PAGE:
Working-class women and the revolutionary movement

The status of working-class women in the Jewish revolutionary movement was seen as an important part of the general liberation struggle, unlike that of semi-intelligentsia females or, as already mentioned, of working-class women among Russian revolutionaries. The inferior status of working-class women, even in comparison to their male co-workers, was a source of discontent to male worker activists. The particular problems of women workers were recognized as such and were specifically addressed.

For example, the regulations of the Vilna Tailors' Fund from 1887 include a comment on how the workers' struggle could be jeopardized by male feelings of superiority over their female comrades. According to the regulations, these feelings provided employers with ample opportunities to exploit the resulting hostility between male and female workers for their own interests, thus disadvantaging workers of both genders. The regulations attempted to deal with the mutual distrust between men and women that resulted from past discrimination of women on the shop floor. The regulations proposed allowing male workers to elect one of the fund's officials, while female workers elected the other. The fund also asked for a lower fee from female workers due to their lower salaries.17

The founders of the fund, presumably Social Democrats,18 considered it important for the workers' movement to create solidarity among both male and female workers, an attitude that was not common among non-Jewish trade unionists.19 The cigarette-maker Ruvim Friedman wrote that after he became a socialist, he became aware of the gender-based exploitation in his factory and how wrong it was. Male cigarette-makers who complained about being exploited by the factory owner were employing female helpers whom they in turn exploited and paid very little. According to Friedman, socialist propaganda made male workers more aware of how wrong this arrangement was.20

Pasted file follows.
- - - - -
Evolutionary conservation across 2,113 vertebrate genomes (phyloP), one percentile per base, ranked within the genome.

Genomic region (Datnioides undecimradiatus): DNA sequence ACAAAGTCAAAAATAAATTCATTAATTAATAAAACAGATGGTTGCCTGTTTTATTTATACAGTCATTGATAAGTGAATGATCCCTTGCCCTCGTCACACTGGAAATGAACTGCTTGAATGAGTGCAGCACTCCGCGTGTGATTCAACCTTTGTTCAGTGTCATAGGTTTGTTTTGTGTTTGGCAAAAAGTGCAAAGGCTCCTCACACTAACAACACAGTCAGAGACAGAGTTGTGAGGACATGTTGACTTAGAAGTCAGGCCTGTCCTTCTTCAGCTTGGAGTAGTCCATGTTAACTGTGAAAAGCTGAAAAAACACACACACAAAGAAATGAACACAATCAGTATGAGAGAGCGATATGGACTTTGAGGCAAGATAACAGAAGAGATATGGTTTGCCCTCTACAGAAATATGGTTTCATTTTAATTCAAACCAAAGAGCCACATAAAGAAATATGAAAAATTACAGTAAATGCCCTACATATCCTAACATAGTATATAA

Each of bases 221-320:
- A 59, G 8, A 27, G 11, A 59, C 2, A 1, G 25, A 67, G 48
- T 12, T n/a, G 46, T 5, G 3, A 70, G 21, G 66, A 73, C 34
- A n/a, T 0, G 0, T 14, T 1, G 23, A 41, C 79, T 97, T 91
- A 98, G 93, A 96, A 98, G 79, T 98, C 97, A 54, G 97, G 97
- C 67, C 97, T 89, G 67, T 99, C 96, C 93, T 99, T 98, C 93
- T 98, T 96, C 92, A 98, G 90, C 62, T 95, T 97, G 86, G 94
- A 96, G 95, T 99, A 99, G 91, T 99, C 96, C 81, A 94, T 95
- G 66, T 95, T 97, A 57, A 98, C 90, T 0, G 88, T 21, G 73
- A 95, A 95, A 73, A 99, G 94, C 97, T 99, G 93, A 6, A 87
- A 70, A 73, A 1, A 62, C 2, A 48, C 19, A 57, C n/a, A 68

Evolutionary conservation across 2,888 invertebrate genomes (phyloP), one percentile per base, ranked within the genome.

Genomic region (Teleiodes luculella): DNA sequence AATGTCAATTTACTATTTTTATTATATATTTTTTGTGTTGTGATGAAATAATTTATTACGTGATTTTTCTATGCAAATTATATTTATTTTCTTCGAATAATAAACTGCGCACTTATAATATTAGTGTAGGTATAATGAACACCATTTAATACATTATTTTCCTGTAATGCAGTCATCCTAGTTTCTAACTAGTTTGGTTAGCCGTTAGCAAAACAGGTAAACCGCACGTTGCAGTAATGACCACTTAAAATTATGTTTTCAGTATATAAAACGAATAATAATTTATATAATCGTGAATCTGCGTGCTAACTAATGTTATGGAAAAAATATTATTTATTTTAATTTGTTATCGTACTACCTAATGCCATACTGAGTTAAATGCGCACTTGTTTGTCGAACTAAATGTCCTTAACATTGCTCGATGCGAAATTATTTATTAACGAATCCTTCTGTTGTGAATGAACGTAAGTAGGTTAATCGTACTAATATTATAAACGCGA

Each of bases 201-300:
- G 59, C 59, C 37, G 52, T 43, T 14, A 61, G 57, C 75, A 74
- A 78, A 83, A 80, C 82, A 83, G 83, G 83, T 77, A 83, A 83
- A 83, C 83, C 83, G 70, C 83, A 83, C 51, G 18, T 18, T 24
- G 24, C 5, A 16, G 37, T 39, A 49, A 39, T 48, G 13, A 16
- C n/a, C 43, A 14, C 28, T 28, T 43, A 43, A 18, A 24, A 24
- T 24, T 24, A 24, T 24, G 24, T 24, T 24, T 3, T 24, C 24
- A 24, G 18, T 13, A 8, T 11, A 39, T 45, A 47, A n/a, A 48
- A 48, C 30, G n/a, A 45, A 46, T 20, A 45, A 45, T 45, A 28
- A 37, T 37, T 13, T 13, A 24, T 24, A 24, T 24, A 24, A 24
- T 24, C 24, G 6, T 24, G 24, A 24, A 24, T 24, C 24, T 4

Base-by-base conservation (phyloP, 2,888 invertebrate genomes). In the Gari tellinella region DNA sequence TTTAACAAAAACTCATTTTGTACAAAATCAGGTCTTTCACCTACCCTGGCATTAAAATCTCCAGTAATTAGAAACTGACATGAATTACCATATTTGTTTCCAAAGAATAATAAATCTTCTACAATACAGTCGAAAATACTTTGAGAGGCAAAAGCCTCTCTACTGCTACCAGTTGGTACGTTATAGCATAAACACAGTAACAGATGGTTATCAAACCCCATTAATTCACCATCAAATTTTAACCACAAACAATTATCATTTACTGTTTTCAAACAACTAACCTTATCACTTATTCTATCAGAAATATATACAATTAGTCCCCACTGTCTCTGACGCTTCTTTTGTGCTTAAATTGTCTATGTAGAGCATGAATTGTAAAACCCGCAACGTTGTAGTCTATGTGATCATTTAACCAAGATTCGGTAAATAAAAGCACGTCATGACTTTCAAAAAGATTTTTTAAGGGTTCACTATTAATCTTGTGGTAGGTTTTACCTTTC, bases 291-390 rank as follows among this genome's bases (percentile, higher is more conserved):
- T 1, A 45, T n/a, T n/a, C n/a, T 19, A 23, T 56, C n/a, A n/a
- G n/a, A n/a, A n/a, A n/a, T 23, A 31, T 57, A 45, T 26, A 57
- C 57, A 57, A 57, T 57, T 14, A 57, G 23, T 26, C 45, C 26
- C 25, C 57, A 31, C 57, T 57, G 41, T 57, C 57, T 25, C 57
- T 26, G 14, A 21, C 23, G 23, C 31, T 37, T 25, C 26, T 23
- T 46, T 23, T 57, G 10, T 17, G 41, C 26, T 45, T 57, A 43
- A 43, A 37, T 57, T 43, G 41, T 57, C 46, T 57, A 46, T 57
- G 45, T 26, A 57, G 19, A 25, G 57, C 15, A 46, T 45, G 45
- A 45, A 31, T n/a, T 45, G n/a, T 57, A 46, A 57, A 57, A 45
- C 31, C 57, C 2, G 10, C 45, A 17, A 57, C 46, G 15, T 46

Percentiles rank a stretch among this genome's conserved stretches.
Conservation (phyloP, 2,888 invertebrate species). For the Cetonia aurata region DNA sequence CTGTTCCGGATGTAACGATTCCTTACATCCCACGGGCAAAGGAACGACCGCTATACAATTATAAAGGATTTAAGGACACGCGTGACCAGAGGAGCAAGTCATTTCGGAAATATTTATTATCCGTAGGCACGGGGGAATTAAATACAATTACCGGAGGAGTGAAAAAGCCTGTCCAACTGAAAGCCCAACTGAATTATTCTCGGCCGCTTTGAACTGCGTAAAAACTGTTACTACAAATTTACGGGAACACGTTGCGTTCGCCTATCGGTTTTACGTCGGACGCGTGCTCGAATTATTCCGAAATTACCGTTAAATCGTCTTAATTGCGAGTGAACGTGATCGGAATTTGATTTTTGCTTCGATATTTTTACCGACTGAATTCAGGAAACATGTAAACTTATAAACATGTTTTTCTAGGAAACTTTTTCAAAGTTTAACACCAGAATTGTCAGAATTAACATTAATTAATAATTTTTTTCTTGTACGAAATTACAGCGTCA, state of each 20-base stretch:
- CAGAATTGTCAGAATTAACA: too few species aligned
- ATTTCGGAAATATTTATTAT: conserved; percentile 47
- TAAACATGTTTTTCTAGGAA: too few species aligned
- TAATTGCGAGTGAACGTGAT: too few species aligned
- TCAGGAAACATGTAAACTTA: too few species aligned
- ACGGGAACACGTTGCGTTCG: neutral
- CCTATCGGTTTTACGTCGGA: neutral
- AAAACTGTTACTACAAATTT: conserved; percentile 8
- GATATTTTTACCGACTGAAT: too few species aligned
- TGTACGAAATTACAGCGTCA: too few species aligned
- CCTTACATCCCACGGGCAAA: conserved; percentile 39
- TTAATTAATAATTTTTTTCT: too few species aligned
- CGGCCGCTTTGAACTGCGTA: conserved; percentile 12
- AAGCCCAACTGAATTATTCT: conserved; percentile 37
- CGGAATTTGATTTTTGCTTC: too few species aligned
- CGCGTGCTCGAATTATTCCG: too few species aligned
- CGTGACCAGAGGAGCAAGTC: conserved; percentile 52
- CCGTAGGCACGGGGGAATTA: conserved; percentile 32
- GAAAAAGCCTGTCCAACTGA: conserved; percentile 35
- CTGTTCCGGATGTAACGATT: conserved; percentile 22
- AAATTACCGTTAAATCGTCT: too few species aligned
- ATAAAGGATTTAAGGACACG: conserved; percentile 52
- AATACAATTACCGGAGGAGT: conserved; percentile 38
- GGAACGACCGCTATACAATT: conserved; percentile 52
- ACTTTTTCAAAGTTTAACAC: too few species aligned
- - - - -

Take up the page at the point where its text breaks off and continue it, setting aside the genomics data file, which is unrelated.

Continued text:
Socialist ideas circulating among workers heightened awareness of gender discrimination against working women and the commitment to fight this discrimination. The revolutionary culture also supported women in their attempts to change their inferior status in the community. As Yakover wrote about a small shtetl called Ol'gopol: 'We embarked on an attempt to free the women workers. At that time guys and girls could not walk together. The girls also were not supposed to listen to what the guys talked about.'21 The politicization of women workers was very difficult under such conditions; young activists had to struggle against traditional communal mores enforcing the separation of the sexes. Some young female workers, like Friedman's wife (who in fact politicized her husband), were ready and willing to change those mores.

Geographical mobility resulting from a changing job market was made easier by the networks of the youths' milieu, and in large cities the old sexual mores were not necessarily upheld. Social Democrat Livshitz-Riminskii mentioned living with his girlfriend, who was also an activist.22 I encountered no women workers who mentioned that their male comrades challenged their right to be politically assertive. The one exception had more to do with ethnic than gender issues and involved Polish workers preventing a Jewish female worker from having a more machine-based and therefore better paid job, claiming that their problem was that she was a woman rather than that she was a Jew.23 The woman, anarchist communist Lia Frankfurt, seemed to suspect that both gender and ethnicity were involved, but the antiJewish aspect was downplayed because the politicized Polish workers found it embarrassing.

In any case, the youth culture was liberating for working women. These women could count on their male peers to support their aspirations for independence. Expressing these aspirations through the socialist ideological framework also meant that, for them, independence was part of acquiring a new and respected social identity as fighters for the rights of the downtrodden rather than as bad daughters egoistically hurting their families.24

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